I got my hands on a wonderful little book called Gobbolino, The Witch's Cat by Ursula Moray Williams (written in 1942, this edition 1966). It's cute, and I am going to read it, because, hey, it's got witches and cats in it!
I also rescued the lady above from a charity shop. Isn't she just handsome? I can feel a book coming with her as the heroine.
In the evening, we attended a talk about British Gothic at the Horsebridge centre as part of the WhitLit festival.
The two speakers were Christopher Fowler, a favourite of mine - I encourage you to read his very entertaining and above all informative blog, which he updates daily. I try and read all his posts as I always learn so much about cinema and books! Chris was also one of the speakers at the week-long "Culture Lab: on Writing Fiction" I attended in Southend in October 2012. I have been reading his books since the late 90s, but I really struggle to catch up as he is so incredibly prolific (I am genuinely in awe of this, as I am such a slow writer...)
The second speaker was the very knowledgeable Barry Forshaw, writer and journalist and Vice Chair of the Crime Writers' association, who has a brand new book out about British Gothic cinema.
The discussion - introduced by David Sutton, editor of Fortean Times - was simply fascinating, and one hour wasn't long enough. We could have sat there until midnight without getting bored. The two entertaining speakers swapped ideas, opinions and anecdotes about Gothic cinema, literature and characters. It really was a delight to listen to these two experts describing encounters with the greats of British Gothic cinema (Peter Cushing, Christopher Lee), taking us on a journey from the beginning of the genre to the special effects-saturated movies of current times and Hammer's resurrection. At random, a few things that got mentioned: Dracula, Frankenstein, MR James, Mary Shelley, Ingrid Pitt, lesbians, The Innocents, Hammer Films, Bela Lugosi, sets being reused again and again for different films, Carry On Screaming, Mr Fowler's Bryant and May series... and so many other things!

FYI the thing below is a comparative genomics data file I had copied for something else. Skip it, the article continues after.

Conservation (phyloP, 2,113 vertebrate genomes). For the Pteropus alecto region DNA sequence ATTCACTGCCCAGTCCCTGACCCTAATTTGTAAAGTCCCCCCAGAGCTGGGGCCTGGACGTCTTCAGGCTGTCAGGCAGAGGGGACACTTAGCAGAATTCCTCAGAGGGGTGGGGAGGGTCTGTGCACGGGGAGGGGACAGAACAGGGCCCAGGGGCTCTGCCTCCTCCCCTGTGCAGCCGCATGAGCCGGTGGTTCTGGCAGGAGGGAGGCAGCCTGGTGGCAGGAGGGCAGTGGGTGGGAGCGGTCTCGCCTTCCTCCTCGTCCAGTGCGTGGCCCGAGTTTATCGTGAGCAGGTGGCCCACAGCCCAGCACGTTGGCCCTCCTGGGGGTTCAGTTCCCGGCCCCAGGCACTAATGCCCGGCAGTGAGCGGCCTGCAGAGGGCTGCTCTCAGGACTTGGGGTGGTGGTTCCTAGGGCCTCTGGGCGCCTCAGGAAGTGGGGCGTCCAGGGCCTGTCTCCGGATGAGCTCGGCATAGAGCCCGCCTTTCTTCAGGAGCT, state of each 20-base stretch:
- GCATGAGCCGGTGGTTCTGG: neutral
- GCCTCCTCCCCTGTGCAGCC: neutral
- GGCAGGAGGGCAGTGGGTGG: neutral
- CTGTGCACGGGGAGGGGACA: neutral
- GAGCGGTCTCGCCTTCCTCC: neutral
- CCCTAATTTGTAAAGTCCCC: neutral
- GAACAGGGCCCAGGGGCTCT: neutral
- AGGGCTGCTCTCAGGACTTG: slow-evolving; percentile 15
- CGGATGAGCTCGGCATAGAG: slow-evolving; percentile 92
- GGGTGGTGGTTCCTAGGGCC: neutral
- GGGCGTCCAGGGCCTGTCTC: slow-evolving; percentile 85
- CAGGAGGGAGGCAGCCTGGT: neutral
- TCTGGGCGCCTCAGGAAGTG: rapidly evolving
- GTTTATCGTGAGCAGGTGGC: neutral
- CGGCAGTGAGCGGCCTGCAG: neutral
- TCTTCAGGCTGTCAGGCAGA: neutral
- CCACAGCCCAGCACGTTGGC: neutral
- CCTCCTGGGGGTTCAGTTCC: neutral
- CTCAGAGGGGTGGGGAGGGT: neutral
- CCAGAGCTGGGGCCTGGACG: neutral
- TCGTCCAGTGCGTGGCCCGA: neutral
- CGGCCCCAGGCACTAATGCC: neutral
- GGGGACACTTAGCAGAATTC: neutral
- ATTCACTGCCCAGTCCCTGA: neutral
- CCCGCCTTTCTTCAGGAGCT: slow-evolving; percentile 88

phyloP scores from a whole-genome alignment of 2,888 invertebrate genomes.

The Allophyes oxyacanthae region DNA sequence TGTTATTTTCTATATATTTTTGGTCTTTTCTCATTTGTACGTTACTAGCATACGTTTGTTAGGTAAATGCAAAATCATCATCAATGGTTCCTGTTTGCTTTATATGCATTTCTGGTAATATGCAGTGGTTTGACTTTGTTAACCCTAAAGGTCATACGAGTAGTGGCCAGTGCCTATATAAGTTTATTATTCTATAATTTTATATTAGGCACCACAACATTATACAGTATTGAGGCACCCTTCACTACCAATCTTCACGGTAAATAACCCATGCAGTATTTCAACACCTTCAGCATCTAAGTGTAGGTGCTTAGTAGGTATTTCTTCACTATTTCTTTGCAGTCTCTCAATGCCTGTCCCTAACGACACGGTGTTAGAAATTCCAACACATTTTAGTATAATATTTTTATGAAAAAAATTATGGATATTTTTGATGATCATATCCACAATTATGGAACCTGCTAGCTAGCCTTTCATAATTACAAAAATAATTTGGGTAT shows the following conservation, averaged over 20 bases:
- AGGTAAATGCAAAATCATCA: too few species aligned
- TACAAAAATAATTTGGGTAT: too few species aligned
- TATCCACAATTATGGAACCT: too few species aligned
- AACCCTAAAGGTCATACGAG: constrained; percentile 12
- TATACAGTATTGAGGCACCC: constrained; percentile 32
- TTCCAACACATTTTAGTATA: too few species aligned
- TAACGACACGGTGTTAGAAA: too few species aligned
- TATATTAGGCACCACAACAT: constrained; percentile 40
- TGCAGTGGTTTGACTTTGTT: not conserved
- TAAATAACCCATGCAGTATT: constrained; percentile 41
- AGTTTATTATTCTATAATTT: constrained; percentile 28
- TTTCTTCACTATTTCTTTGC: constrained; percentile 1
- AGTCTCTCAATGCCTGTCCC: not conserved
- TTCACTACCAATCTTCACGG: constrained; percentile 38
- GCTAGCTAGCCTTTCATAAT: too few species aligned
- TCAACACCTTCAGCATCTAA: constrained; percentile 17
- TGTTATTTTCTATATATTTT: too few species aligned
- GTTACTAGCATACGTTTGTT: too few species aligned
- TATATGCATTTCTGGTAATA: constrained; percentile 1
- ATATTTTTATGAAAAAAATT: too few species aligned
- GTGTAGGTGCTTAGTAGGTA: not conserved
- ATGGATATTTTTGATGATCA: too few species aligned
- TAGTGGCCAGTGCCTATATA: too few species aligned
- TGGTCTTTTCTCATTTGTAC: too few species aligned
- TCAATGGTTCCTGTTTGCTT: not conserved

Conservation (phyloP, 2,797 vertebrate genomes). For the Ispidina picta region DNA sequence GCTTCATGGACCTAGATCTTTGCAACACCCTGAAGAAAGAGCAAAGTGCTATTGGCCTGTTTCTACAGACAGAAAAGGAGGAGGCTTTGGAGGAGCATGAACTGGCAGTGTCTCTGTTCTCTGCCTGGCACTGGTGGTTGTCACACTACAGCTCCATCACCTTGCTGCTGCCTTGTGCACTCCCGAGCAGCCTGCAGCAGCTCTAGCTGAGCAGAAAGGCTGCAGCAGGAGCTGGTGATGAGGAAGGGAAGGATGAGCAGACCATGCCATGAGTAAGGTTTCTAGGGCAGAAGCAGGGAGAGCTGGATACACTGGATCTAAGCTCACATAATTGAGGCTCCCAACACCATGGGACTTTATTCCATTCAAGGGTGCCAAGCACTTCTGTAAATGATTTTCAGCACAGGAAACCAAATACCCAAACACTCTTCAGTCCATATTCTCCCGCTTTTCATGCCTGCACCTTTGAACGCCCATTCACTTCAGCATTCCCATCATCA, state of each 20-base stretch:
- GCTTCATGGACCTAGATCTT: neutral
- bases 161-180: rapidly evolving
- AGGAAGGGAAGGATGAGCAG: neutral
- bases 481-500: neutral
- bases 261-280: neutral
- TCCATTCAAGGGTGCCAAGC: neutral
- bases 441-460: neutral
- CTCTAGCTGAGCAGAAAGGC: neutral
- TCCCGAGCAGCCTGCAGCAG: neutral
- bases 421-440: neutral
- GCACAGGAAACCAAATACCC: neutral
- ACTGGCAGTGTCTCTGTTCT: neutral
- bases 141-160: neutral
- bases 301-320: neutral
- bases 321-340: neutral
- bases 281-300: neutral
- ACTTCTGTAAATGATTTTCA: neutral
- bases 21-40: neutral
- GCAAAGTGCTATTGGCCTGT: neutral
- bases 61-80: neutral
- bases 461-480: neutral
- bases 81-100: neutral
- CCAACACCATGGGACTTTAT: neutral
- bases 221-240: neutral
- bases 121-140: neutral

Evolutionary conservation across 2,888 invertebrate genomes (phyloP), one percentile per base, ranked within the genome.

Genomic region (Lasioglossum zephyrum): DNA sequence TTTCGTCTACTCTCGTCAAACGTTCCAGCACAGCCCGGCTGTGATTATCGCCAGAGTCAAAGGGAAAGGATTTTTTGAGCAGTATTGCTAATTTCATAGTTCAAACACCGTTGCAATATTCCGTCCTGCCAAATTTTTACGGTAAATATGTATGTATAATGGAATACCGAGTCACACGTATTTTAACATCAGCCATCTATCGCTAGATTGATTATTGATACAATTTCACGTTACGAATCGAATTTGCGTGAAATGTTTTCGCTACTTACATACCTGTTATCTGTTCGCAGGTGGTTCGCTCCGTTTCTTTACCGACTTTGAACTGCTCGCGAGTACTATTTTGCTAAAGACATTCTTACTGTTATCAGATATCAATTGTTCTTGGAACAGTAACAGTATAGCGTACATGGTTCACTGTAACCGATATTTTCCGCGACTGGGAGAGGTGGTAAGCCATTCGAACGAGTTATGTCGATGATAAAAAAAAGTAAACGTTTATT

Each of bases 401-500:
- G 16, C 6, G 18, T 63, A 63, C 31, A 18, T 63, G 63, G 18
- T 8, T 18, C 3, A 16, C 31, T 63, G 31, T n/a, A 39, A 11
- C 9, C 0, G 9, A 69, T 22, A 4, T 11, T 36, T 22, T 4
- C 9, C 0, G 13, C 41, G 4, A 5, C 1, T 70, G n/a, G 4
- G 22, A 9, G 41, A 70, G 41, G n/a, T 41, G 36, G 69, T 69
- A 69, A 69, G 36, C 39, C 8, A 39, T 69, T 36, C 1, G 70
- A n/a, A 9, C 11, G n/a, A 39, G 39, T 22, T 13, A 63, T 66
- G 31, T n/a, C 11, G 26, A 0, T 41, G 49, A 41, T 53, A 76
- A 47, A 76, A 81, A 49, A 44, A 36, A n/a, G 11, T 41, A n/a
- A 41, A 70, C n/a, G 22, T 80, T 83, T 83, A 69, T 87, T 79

We then had a few things signed... Of course, I had to get the latest in the Bryant and May series, I can't wait to start reading it!
Afterwards, we decided to hang around in the cafeteria for a bit with some nice hot drinks, whilst the venue was getting readied for the next talk of the evening.
Sitting by the floor to ceiling glass doors leading onto the terrace and looking down at the town outside, we admitted that we didn't really want to go home and that yes, we could see ourselves live in Whitstable...
There is a review of my debut novel, I Am a Muse, in issue 2 of the new biannual vintage fashion and culture glossy, V&OAK (VINTAGE AND ONE OF A KIND).
Independently produced in Colchester, this magazine is a must for all fans of vintage, vintage-inspired and retro.
I have to say that I was very surprised - and yes, very pleased - to find that the review took up a whole page in the "Culture" section! And it was a bit of a shock to see my picture so big too...After all, it's all about the book...
Overall, I am very, very pleased with the review, which describes the topics tackled in the book pretty well, with a good style.
It didn't start well, though.
There is only one bit of the article I have a slight issue with: talking about Constance, the reviewer says: "An elite events planner, her story begins along a similar vein to your typical chick-lit narrative..."
WHAAAAT? "CHICK-LIT"? *Hit head on the wall*. No bloody way, I say.
I did cringe when I saw it...
Believe me, this is no chick-lit, and I most certainly do not write for women but for everyone who likes reading!
Constance is just a single, rather flamboyant person who lives in London and works hard, has affairs, has housemates, doubts and hopes...
My character is not an "elite events planner" either. She manages an arts and media centre in Shoreditch inspired by the Tea Building - artists and start-ups rent units to work in - and runs a monthly club night inspired by the legendary Vauxhall Pleasure Gardens.
But I happily "forgive" the writer, because the rest of the review is rather spot on and beautifully written - and she changes her mind about the chick-lit tag!
Go to the "Review and press" section of this website toread a few more reviews from readers and some features and reviews from a few magazines and newspapers.
There is also a small article about my partner Matt ArtPix in the same issue of the magazine. He is a designer and has his own little venture. He also works on all the Arcane Publishing books and promo material!
I think therefore I write.